Into sea currents—shifting

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Depth charge: I am finding reading Japanese Death Poems by Yoel Hoffman extremely productive.

The first tanka above came to me after reading this death poem by the wife of a warrior who died in battle:

They who are no more
increase from day to day—
in such a world
how could I think
that when it came to me…

by the Wife of General Hyogo, Japanese Death Poems by Y. Hoffman, p. 63.

A corollary of the sentiment expressed in this death poem is that as time passes our world, which is already populated overwhelmingly by strangers, becomes even more so with the death of each loved one.

The second tanka comes from reading this death poem by a woman married to the man who killed her brother:

My heart
is a bottomless river,
a raging torrent—
how can I throw my name
into the tempting waters?

by Nara Yayoi, Japanese Death Poems by Y. Hoffman, p. 64.

The original death poem about a woman choosing suicide over marriage to the man who murdered her brother is transformed into a poem about loss of home and climate change, among other things.

To read Songs about Sex, Death & Cicadas by Andrew Grimes Griffin, just click on the link. To download a pdf, right click on the link and select “Save link as…”

Should evergreens be

Graveyard lichens 2012-07-24 13.55.57

Should evergreens be
The only trees in graveyards
Fragrant spruce—fir—pine
Year-round perfuming the dead
Dreams fragile in the cold ground?

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Depth Charge: This tanka was sparked by a line from Akutagawa Ryunosuke’s short story, O-Gin, as translated by Jay Rubin: “…dreaming their fragile dreams of a Buddhist paradise there beneath the graveyard pines…”

To read Songs about Sex, Death & Cicadas by Andrew Grimes Griffin, just click on the link. To download a pdf, right click on the link and select “Save link as…”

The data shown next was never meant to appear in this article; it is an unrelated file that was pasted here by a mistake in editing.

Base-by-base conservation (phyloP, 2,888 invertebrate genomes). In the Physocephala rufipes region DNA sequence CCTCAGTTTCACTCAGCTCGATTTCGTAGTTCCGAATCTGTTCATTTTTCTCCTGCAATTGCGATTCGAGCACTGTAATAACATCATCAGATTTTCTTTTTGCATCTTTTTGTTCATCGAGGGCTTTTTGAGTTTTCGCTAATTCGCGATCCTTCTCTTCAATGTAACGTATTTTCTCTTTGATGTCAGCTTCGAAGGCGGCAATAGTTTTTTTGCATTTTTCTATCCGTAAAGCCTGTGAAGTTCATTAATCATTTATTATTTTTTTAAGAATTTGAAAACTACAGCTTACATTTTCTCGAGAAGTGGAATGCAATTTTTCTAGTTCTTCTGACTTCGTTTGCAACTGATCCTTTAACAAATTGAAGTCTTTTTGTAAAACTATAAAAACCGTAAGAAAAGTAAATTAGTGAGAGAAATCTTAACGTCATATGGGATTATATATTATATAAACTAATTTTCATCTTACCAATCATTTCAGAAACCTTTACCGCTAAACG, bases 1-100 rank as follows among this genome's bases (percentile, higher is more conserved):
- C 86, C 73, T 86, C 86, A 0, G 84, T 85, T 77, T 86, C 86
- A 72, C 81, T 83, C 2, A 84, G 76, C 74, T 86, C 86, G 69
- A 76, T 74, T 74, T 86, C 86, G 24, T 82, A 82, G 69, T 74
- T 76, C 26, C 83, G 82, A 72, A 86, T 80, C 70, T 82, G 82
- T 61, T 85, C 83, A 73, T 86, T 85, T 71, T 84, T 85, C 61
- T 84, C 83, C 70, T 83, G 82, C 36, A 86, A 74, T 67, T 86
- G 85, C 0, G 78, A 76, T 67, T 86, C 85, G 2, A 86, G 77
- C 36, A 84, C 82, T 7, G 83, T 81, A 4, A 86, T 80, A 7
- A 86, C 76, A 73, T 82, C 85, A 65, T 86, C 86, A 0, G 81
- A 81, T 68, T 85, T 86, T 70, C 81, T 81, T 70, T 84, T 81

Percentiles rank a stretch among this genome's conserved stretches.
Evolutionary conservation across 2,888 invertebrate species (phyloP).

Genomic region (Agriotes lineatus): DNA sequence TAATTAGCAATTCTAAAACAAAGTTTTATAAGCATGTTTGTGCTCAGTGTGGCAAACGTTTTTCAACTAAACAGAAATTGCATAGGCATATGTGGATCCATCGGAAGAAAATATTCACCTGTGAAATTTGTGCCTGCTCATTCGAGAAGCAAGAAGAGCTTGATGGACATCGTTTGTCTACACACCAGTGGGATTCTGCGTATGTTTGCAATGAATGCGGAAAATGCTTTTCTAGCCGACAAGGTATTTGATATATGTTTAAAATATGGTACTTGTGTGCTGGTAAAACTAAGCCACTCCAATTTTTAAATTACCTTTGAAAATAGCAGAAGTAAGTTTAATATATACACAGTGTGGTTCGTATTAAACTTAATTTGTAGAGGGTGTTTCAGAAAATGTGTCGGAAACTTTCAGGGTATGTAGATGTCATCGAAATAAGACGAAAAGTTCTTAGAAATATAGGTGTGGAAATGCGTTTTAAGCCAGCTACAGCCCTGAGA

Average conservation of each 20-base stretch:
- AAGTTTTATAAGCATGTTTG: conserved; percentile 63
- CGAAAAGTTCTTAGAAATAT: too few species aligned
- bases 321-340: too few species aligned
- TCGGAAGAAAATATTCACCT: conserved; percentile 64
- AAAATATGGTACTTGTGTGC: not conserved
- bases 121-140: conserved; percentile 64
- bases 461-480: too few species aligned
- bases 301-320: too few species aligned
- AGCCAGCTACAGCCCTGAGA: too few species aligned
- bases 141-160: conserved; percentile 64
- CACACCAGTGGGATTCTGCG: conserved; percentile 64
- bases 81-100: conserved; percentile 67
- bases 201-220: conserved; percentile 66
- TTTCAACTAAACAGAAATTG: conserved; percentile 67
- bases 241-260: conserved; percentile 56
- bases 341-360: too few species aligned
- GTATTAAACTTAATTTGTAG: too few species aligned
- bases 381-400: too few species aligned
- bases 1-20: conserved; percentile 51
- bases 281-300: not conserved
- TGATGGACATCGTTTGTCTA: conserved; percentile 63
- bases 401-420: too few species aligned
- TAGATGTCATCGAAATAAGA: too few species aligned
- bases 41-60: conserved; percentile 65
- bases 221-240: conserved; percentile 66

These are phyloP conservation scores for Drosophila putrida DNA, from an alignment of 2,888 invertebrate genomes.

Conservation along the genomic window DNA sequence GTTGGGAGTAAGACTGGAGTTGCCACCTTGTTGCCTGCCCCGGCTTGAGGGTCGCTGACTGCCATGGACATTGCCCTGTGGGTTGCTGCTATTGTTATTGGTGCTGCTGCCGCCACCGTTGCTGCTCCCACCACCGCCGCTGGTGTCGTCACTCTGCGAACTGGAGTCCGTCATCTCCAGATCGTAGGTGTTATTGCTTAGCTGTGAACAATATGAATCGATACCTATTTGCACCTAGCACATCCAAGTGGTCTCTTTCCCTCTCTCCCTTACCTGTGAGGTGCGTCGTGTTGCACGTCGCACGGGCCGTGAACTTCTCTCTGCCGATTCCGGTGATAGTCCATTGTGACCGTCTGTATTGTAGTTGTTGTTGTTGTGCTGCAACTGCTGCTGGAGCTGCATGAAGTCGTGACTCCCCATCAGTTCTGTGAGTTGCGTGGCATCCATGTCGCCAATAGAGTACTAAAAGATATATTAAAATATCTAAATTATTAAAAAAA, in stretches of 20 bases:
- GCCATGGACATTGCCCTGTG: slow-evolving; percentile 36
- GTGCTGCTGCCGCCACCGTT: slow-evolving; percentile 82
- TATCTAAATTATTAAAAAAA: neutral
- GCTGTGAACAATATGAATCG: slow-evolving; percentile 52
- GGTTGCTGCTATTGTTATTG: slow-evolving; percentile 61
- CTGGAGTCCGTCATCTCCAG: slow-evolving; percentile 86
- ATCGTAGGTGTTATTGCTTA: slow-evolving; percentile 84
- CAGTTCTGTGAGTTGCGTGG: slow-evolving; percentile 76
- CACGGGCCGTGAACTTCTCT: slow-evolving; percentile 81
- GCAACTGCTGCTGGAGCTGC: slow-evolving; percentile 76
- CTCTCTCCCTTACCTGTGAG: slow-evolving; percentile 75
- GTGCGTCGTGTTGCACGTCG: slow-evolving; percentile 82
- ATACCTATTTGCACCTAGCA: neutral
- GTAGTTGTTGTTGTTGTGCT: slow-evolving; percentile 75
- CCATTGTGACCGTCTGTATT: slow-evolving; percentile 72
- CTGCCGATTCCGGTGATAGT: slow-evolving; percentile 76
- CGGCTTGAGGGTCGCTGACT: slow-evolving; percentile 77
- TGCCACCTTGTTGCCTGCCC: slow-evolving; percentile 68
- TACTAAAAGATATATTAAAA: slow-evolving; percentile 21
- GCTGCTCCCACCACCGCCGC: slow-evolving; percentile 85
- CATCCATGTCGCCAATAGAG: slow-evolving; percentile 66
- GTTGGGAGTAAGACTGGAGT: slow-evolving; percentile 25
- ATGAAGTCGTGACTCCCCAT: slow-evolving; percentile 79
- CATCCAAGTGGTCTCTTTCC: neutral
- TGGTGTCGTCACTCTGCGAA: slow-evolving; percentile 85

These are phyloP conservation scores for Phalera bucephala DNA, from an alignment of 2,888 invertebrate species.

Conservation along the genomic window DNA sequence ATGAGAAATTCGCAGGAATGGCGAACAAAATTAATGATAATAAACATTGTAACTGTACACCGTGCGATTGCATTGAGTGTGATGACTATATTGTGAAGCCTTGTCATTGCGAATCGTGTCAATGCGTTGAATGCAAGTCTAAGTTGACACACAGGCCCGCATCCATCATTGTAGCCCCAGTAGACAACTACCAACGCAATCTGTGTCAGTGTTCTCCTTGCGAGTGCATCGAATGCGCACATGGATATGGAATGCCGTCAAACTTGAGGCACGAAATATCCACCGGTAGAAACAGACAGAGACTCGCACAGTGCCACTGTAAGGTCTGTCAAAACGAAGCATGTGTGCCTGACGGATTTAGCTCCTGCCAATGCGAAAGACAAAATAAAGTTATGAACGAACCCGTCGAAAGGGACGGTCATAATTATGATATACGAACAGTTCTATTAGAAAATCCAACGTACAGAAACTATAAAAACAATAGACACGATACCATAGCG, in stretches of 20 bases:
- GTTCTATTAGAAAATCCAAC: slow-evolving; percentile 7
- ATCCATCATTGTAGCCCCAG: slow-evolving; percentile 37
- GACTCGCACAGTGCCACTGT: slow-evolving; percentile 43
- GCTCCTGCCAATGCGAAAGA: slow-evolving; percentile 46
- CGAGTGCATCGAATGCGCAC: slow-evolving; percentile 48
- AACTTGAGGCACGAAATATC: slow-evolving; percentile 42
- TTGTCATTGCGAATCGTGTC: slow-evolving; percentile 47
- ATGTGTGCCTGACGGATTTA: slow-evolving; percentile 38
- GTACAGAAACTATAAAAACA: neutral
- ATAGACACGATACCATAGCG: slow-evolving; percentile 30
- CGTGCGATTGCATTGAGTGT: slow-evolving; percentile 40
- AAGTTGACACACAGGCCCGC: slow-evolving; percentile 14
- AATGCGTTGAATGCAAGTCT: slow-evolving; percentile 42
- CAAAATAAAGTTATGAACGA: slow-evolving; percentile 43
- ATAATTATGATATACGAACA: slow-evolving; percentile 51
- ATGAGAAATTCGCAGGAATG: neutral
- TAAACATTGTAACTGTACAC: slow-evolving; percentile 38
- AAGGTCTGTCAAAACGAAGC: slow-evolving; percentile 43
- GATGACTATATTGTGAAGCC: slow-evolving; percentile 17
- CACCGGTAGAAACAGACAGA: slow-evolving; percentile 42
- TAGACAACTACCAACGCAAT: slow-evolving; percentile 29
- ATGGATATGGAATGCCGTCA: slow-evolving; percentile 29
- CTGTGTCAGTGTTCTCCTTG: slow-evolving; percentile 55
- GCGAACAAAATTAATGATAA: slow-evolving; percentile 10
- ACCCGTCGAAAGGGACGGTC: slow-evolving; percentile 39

To some the bright stars

To some the bright stars
Of a cold winter night sky
Are an immense weight
Of darkness
x                      —void
x                                  —but others
In their dreams
x                                   —float
x                       —forever

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Depth Charge: The impetus for this Exploded Tanka* is a line from Akutagawa Ryunosuke’s Hell Screen, as translated by Jay Rubin: “He wore what seemed to be his usual reddish-brown robe and tall soft black hat, and he looked especially small and shabby, as though the star-filled sky were a weight pressing down upon him.”

*The standard 5-7-5-7-7, 31-syllable scan is maintained, but the lines have been pulled apart for ease of alternate readings, such as reading it in columns according to indentation: To some the bright stars/Of a cold winter night sky/Are an immense weight/Of darkness/In their dreams/—void/—forever/—but others/—float. The original lines are easily enough re-constructed: To some the bright stars/Of a cold winter night sky/Are an immense weight/Of darkness—void—but others/In their dreams—float—forever.

To read Songs about Sex, Death & Cicadas by Andrew Grimes Griffin, just click on the link. To download a pdf, right click on the link and select “Save link as…”